The prison museum introduces to the visitors the history of correctional treatment in Finland and the prison life in the past and these days. The most valuable item is the museum building itself with its authentic premises that have been maintained in their original condition since the time when the building still functioned as a prison. The building and the exhibition consist of three floors.
The prison museum functions in the former premises of the provincial prison of Häme. When the building was finished in 1871, it was the first prison in Finland with cells, and it was used until the 1993. The museum was opened to the public in June, 1997. The building was designed by the architect L. I. Lindqvist. The museum features a permanent exhibition and changing exhibitions. For more details, take a look at the museum's calendar of events. Special exhibition: elementary studies in prison. In this exhibition, you can find answers to questions about how and why reading, writing and basic mathematics were taught in prisons. Paid guided tours available only if booked in advance.
Fisherman's Bastion is a terrace in neo-Gothic and neo-Romanesque style situated on the Buda bank of the Danube, on the Castle hill in Budapest, around Matthias Church. It was designed and built between 1895 and 1902 on the plans of Frigyes Schulek. Construction of the bastion destabilised the foundations of the neighbouring 13th century Dominican Church which had to be pulled down. Between 1947–48, the son of Frigyes Schulek, János Schulek, conducted the other restoration project after its near destruction during World War II.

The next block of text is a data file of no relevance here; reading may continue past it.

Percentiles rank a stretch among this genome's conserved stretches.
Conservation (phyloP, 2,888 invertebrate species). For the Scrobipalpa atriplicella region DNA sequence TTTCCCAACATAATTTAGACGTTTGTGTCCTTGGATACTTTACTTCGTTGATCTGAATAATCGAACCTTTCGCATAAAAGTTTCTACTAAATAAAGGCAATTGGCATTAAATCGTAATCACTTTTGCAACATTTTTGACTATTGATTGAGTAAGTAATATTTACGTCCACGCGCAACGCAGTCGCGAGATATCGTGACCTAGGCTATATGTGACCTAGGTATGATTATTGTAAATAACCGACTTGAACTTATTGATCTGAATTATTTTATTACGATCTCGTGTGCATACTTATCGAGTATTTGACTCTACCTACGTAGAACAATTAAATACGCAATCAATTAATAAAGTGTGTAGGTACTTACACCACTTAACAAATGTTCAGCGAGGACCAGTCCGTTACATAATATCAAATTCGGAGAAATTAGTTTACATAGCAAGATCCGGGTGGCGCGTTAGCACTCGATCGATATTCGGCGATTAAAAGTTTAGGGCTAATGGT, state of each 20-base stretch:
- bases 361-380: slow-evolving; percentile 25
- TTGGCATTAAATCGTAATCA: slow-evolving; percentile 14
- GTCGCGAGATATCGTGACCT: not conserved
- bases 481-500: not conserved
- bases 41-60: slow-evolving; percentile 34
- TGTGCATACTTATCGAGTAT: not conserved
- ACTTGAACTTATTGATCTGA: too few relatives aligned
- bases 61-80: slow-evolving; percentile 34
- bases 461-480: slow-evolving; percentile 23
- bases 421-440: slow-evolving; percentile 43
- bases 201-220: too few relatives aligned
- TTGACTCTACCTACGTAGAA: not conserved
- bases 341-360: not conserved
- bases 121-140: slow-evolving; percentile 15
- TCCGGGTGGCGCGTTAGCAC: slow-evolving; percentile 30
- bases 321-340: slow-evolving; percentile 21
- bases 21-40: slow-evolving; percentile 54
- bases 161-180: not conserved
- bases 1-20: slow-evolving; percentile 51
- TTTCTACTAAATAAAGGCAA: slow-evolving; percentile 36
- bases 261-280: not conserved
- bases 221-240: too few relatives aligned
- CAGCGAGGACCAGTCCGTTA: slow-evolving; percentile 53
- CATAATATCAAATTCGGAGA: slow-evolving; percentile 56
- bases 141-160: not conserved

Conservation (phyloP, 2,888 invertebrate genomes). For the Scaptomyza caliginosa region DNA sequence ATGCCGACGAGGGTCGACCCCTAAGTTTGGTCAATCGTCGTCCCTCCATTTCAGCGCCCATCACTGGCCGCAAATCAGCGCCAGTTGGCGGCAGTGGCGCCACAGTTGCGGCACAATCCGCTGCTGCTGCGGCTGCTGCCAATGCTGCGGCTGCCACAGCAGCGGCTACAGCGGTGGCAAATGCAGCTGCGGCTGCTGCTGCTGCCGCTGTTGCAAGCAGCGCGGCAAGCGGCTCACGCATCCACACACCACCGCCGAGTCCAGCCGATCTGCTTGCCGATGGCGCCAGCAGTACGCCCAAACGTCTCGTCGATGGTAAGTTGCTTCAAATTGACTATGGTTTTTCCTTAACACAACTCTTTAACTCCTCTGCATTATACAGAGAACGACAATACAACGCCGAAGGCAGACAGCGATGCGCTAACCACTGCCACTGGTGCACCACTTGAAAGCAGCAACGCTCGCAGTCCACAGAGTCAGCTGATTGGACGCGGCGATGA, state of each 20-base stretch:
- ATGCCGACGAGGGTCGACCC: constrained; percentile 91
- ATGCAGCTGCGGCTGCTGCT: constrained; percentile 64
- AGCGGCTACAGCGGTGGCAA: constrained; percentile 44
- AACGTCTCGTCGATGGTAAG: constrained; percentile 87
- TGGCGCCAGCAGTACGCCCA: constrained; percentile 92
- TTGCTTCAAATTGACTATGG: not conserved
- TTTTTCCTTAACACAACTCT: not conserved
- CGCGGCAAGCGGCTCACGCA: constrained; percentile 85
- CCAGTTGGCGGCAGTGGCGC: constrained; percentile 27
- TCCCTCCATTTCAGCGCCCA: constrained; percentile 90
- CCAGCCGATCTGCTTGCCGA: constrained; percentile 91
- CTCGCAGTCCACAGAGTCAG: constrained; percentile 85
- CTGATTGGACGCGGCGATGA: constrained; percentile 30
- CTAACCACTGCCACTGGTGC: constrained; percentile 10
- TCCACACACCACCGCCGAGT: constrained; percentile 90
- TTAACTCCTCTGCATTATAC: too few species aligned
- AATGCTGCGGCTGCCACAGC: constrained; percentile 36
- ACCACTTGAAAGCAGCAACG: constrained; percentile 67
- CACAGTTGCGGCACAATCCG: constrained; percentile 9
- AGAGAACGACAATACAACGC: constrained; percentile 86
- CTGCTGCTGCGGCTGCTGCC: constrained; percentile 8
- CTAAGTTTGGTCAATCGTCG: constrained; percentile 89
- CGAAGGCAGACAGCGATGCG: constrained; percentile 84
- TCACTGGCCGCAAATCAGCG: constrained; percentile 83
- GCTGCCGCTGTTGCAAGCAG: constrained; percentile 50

From the towers and the terrace a panoramic view exists of Danube, Margaret Island, Pest to the east and the Gellért Hill.
Its seven towers represent the seven Magyar tribes that settled in the Carpathian Basin in 896.
The Bastion takes its name from the guild of fishermen that was responsible for defending this stretch of the city walls in the Middle Ages. It is a viewing terrace, with many stairs and walking paths.
A bronze statue of Stephen I of Hungary mounted on a horse, erected in 1906, can be seen between the Bastion and the Matthias Church. The pedestal was made by Alajos Stróbl, based on the plans of Frigyes Schulek, in Neo-Romanesque style, with episodes illustrating the King's life.